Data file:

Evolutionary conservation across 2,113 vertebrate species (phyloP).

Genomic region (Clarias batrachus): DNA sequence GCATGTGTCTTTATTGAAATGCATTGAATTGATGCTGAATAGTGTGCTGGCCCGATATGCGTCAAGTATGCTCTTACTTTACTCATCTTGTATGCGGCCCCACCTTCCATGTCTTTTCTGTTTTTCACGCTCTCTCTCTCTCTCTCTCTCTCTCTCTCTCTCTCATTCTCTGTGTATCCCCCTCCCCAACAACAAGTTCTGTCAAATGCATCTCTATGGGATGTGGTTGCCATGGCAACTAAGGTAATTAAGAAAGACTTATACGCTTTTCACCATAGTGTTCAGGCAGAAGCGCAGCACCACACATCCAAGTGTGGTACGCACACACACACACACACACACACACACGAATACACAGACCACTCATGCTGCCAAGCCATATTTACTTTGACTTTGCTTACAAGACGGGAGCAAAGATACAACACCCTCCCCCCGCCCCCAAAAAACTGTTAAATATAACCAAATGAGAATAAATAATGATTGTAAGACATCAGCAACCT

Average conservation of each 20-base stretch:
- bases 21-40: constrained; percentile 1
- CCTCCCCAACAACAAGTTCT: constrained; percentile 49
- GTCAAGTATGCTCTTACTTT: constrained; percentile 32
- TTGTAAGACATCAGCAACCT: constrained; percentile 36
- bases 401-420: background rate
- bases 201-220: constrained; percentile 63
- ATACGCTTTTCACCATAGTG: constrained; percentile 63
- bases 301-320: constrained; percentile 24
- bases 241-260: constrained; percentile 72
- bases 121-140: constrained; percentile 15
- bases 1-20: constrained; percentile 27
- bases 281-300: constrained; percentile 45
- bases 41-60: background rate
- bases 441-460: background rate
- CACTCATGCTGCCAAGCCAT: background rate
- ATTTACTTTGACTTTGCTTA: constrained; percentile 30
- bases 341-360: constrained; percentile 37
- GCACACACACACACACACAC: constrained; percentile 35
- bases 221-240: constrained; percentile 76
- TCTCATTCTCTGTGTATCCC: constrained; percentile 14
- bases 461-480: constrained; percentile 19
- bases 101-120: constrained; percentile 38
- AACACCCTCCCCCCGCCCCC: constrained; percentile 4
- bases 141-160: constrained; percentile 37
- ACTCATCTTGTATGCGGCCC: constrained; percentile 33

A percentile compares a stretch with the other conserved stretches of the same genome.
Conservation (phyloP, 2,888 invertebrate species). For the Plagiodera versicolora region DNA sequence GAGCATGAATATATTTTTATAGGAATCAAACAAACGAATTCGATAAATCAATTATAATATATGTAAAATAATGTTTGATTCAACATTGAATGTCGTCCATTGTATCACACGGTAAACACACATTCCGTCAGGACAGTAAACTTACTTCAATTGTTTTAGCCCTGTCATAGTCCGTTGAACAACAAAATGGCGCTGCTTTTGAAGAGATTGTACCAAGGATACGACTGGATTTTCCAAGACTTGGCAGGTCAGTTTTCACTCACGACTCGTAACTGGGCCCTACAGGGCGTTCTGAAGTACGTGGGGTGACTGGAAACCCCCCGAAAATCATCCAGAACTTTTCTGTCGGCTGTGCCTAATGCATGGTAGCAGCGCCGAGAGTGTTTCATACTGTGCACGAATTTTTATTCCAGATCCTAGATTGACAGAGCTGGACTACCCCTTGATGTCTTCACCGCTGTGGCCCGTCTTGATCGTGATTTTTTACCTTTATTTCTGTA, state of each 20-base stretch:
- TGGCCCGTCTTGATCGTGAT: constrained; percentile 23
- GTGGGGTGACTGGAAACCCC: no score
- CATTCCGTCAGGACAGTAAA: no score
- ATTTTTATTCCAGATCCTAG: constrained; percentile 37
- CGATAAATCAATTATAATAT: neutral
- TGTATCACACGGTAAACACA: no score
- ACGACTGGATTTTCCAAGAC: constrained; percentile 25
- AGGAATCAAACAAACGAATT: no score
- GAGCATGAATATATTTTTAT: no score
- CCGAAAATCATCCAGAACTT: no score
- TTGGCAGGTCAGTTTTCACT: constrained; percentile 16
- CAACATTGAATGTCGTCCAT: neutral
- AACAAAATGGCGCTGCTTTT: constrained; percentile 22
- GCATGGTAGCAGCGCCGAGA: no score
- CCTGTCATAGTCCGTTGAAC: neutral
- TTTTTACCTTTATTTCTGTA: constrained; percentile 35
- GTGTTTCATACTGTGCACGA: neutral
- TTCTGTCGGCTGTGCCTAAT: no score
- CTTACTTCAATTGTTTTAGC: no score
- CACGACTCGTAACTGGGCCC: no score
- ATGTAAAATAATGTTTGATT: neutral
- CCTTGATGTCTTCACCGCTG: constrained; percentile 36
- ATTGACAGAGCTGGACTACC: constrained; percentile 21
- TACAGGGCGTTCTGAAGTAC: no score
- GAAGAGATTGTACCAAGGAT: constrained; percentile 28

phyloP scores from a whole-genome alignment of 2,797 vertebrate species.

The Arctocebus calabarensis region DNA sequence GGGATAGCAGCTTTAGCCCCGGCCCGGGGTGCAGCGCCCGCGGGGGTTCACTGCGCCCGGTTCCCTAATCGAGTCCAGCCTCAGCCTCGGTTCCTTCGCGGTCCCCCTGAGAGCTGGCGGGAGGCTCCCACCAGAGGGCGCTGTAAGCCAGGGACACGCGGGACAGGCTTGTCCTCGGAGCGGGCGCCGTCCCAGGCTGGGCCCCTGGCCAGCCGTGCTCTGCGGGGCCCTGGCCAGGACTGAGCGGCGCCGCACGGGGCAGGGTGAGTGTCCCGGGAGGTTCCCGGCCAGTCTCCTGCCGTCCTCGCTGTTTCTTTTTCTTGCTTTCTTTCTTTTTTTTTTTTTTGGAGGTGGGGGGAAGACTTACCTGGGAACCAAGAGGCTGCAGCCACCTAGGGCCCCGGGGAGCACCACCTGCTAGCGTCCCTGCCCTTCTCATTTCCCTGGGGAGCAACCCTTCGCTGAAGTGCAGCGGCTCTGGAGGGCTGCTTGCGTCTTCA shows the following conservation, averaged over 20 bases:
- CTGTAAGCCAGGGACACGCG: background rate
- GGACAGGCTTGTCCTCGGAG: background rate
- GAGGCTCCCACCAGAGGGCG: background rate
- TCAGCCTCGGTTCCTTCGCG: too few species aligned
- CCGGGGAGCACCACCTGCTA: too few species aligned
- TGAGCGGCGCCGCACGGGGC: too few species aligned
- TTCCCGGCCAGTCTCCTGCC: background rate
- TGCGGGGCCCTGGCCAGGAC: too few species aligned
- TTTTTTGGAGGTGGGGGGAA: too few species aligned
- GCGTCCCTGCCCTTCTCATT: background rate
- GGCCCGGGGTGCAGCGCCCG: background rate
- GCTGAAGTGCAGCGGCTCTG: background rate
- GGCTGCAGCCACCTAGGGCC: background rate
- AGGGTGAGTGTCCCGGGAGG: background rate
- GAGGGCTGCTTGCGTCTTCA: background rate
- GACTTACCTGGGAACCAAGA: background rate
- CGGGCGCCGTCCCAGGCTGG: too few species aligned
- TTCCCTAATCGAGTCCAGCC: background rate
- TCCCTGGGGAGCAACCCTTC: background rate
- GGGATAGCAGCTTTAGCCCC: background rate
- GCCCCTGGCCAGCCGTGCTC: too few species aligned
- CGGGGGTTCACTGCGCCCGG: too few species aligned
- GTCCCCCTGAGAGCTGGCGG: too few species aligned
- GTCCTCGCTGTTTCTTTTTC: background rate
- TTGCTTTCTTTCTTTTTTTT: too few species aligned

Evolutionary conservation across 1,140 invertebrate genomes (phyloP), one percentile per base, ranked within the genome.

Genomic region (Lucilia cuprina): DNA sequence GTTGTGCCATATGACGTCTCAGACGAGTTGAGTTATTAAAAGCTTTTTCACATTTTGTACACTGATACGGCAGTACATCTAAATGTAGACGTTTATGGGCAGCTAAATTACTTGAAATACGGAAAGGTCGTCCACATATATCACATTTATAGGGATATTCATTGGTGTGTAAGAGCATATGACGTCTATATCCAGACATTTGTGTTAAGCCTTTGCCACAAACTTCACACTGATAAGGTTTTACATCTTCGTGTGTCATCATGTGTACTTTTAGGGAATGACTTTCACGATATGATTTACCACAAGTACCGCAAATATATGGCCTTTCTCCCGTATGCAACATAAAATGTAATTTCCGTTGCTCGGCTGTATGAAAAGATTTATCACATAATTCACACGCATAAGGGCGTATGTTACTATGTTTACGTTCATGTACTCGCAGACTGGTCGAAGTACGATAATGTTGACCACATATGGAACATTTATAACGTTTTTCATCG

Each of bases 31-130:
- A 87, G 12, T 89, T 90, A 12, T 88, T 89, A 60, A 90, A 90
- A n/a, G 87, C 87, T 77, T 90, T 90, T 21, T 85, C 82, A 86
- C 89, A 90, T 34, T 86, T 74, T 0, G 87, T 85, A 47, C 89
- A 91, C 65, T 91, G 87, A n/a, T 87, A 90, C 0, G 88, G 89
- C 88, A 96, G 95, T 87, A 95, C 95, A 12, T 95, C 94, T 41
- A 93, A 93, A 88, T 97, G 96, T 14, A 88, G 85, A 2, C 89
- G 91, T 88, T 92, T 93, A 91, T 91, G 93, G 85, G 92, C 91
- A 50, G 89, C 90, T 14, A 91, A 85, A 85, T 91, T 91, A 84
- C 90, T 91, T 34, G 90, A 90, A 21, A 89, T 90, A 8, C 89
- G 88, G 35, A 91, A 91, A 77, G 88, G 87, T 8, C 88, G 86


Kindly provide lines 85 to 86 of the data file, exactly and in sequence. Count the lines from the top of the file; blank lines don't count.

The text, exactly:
Each of bases 31-130:
- A 87, G 12, T 89, T 90, A 12, T 88, T 89, A 60, A 90, A 90